The Next Big Thing might prove to be very small indeed. PA Consulting Group recently published five key decisions it thinks communications, media and entertainment companies will have to make this year.
Its list comprises:
- deciding on what business your company is really in (think News Corp, think Microsoft);
- the advantages to be had from network sharing;
- a strategy for winning in wireless broadband;
- whether to migrate customers from 2G to 3G;
- and whether there is a future for femtocells.
Now femtocells, which used to be called the equally jargon-clad "access point base stations", constitute the hottest of hot buttons at the moment. They were a big talking point at the Mobile World Congress in Barcelona last month.
Simon Saunders, chairman of the recently formed Femto Forum, says these little devices represent a safe and low-cost way for cash-strapped operators to upgrade and extend their networks. He, of course, has his forum's axe to grind. But femtocells are an attractive proposition.
They take the concept of the cellular base station down to a personal level - low-power and low-cost wireless devices that can be installed in a home or office and linked to a wireless operator's network via the internet - typically using a DSL or cable broadband connection.
Once connected, a femtocell can link several handsets or other wireless-enabled devices to the network.
Mobile network operators should be enthusiastic, because in principle femtocells offer a way for them to compete in the home with fixed network operators without further expensive network upgrades.
They also offer a viable alternative to the growing threat to their revenues of Voice-over-IP and Wi-Fi. And a femtocell works with all existing handsets.
Although the technology is new - it was developed by a group of Motorola engineers in the UK only in 2002 - it is already being tested in the US, Europe and Asia.
Late last year, the US group Nextel rolled out a trial of a home-based femtocell built by the Korean electronics group Samsung. Its chief attraction, however, is cheaper residential calls.
At the Barcelona congress, the UK operator O2 said it was planning a trial based on femtocells from the Japanese group NEC with a view to launching a service next year. Other trials are under way.
Femtocells are available from leading electronics manufacturers, including Alcatel-Lucent, Ericsson, Motorola, Nokia Siemens and Samsung, and innovative UK companies such as ip.access.
Such heavyweight support, would seem to guarantee that femtocells are a valuable addition to the armoury of wireless technologies available to network operators. Nothing, however, comes without cost and there are a number of problems that have to be solved before the base station on your wall becomes a reality.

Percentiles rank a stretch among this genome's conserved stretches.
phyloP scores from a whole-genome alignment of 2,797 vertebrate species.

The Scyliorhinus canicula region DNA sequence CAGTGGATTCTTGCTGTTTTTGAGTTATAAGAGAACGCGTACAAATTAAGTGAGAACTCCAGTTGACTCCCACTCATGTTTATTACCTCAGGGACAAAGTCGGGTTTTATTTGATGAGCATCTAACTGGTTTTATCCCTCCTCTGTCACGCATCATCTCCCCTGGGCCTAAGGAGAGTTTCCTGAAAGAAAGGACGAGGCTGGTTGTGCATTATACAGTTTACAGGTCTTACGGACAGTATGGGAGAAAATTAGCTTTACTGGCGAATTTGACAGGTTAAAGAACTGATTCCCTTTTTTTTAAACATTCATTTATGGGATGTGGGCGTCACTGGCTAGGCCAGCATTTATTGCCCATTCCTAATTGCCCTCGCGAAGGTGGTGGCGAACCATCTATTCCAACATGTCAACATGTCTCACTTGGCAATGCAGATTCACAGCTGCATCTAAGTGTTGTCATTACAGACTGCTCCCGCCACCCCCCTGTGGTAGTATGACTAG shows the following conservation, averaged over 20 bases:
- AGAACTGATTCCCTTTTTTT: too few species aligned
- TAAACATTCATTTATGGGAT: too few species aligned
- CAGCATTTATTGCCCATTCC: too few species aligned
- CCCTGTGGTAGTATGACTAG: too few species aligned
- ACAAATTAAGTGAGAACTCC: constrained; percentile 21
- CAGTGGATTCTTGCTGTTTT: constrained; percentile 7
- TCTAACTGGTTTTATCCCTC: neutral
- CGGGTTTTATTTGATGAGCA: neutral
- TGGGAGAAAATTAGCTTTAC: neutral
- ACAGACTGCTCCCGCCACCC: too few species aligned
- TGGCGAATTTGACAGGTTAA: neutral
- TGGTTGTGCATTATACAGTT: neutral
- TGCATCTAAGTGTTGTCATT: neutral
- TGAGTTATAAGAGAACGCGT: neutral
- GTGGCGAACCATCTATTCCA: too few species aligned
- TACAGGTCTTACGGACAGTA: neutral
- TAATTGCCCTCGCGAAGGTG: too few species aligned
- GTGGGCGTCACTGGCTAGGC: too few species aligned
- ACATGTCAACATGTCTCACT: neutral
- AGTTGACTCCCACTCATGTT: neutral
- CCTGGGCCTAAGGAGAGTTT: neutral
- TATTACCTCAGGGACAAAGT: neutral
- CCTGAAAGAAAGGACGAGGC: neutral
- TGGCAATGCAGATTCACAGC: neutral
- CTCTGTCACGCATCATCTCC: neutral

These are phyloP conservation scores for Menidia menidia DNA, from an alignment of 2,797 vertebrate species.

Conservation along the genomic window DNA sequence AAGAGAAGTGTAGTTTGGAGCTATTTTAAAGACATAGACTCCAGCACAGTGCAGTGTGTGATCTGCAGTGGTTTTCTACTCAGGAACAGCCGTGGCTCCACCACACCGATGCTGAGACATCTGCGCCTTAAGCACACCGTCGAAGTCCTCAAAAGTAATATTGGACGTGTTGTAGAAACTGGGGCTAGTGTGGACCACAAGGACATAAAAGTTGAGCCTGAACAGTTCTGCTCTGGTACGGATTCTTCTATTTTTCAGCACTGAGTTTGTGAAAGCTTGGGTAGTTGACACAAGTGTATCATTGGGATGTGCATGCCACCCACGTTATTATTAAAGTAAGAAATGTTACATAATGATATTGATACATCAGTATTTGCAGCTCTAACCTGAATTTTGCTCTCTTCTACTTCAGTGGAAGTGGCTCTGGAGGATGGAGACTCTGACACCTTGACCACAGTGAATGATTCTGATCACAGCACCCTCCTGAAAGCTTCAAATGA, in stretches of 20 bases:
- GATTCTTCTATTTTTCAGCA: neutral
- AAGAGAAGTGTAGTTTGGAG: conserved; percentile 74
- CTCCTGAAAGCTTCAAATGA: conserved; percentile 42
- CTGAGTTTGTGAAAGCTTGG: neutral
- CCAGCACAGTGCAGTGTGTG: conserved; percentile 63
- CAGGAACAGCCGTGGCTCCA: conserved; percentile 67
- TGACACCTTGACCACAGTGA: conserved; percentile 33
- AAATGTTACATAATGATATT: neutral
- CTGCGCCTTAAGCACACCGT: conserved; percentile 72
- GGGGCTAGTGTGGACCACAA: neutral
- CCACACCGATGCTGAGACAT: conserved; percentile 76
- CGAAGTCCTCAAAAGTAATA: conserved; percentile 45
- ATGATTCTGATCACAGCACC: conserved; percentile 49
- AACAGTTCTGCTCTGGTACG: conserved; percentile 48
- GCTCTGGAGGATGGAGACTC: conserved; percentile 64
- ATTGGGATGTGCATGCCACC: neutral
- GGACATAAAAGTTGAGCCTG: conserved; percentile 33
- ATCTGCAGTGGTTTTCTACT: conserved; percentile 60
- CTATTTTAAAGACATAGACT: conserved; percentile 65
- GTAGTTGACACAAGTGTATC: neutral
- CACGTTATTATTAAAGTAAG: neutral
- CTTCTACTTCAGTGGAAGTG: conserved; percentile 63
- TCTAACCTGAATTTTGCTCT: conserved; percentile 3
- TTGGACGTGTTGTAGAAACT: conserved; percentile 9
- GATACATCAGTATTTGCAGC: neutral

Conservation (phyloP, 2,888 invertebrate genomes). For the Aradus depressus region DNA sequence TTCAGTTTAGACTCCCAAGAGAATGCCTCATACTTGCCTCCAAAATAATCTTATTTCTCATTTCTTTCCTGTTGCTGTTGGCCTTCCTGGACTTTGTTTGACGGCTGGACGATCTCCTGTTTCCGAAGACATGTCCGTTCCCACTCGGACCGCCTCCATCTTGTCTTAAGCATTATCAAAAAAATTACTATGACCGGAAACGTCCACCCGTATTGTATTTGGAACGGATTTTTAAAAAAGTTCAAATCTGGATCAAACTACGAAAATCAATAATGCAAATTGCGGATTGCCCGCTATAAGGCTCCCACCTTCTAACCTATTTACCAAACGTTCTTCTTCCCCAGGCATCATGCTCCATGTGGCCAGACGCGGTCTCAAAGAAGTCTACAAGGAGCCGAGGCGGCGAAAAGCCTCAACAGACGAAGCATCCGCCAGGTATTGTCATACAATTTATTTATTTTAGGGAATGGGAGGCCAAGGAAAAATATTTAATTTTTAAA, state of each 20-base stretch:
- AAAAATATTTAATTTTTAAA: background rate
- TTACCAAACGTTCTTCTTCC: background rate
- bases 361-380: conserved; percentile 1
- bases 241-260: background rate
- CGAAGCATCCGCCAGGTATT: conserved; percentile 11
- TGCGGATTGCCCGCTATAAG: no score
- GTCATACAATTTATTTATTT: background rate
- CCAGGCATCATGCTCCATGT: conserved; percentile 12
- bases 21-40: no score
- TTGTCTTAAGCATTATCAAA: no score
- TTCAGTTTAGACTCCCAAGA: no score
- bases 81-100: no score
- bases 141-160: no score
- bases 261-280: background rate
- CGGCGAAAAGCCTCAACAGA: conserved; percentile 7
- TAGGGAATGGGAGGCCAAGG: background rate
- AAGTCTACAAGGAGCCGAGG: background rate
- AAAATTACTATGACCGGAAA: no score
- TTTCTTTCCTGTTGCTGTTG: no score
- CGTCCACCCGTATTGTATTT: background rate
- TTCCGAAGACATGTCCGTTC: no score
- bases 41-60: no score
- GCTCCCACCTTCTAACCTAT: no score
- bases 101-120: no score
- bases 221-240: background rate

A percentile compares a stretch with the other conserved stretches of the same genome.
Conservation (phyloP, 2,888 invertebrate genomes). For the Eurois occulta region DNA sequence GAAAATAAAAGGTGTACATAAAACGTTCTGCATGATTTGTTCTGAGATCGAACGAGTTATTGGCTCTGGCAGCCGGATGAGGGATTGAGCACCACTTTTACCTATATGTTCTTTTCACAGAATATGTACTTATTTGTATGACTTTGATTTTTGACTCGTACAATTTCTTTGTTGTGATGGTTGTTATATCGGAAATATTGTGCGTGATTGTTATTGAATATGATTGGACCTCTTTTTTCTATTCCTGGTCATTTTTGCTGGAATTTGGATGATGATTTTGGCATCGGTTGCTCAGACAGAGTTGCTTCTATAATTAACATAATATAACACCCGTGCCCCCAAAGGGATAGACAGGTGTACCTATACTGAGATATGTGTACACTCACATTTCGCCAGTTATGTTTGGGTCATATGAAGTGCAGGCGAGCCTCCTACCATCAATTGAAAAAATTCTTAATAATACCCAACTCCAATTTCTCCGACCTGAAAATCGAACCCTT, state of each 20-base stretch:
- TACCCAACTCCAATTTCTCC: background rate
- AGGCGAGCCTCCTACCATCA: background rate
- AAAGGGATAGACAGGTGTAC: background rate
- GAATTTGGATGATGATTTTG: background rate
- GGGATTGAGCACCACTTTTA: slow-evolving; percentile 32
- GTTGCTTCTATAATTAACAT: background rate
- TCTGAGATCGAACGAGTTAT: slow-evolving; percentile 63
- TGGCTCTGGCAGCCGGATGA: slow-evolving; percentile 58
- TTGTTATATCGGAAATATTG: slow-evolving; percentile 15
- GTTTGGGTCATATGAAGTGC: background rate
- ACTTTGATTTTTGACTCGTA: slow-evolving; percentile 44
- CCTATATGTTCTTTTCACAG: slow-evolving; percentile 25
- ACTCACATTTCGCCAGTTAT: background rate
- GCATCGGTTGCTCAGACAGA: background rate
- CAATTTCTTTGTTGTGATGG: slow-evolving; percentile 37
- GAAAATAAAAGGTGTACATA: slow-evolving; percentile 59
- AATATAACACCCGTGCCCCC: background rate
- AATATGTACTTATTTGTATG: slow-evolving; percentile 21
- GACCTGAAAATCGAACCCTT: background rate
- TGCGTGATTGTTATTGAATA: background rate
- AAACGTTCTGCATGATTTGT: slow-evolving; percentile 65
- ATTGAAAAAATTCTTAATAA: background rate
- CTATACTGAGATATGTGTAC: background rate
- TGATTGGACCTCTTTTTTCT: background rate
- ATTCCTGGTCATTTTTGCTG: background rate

Industry standards and business models apart, there are three main issues.
The first is interference. Making macrocells and femtocells work together can require careful spectrum planning; furthermore in tall residential blocks, femtocells on different floors can present problems. These are, after all, volume consumer electronics products that are expected to be sold directly to customers for self-installation.
This laissez-faire approach is in direct contrast to the complex, algorithm-based planning that mobile operators undertake to ensure their base stations are placed most economically and effectively.
Second, regulation. Femtocells operate in regions of the spectrum that are licensed and therefore heavily regulated. This raises all sorts of issues.
What, for example, if a customer unplugs the femtocell and takes it to another location or another country with a different regulatory structure? Who pays if someone piggybacks on another user's network. And how can operators convince themselves and their regulator they know where all the base stations are? This is a regulatory requirement in many countries.
For now, the biggest practical issue is cost. A full-scale mobile base station costs hundreds of thousands of pounds; the expectation is that you should be able to buy a "base station in a box" on the High Street at a High Street price.
PA Consulting recently carried out some theoretical research which suggested a femtocell based on a single-chip processing platform could be produced at a factory gate price of $100. Chris Buist of PA says: "For operators, the situation will be a little like handsets - do you subsidise them or not? The price will initially be high and then come down quite a lot as volumes increase."
Femtocells would seem to have a bright future and communications and media companies should be planning what to do with the extra coverage they will bring and the new services - including mobile television - that they will make simpler to provide.
After that, they have only the other four issues PA considered be critical to consider.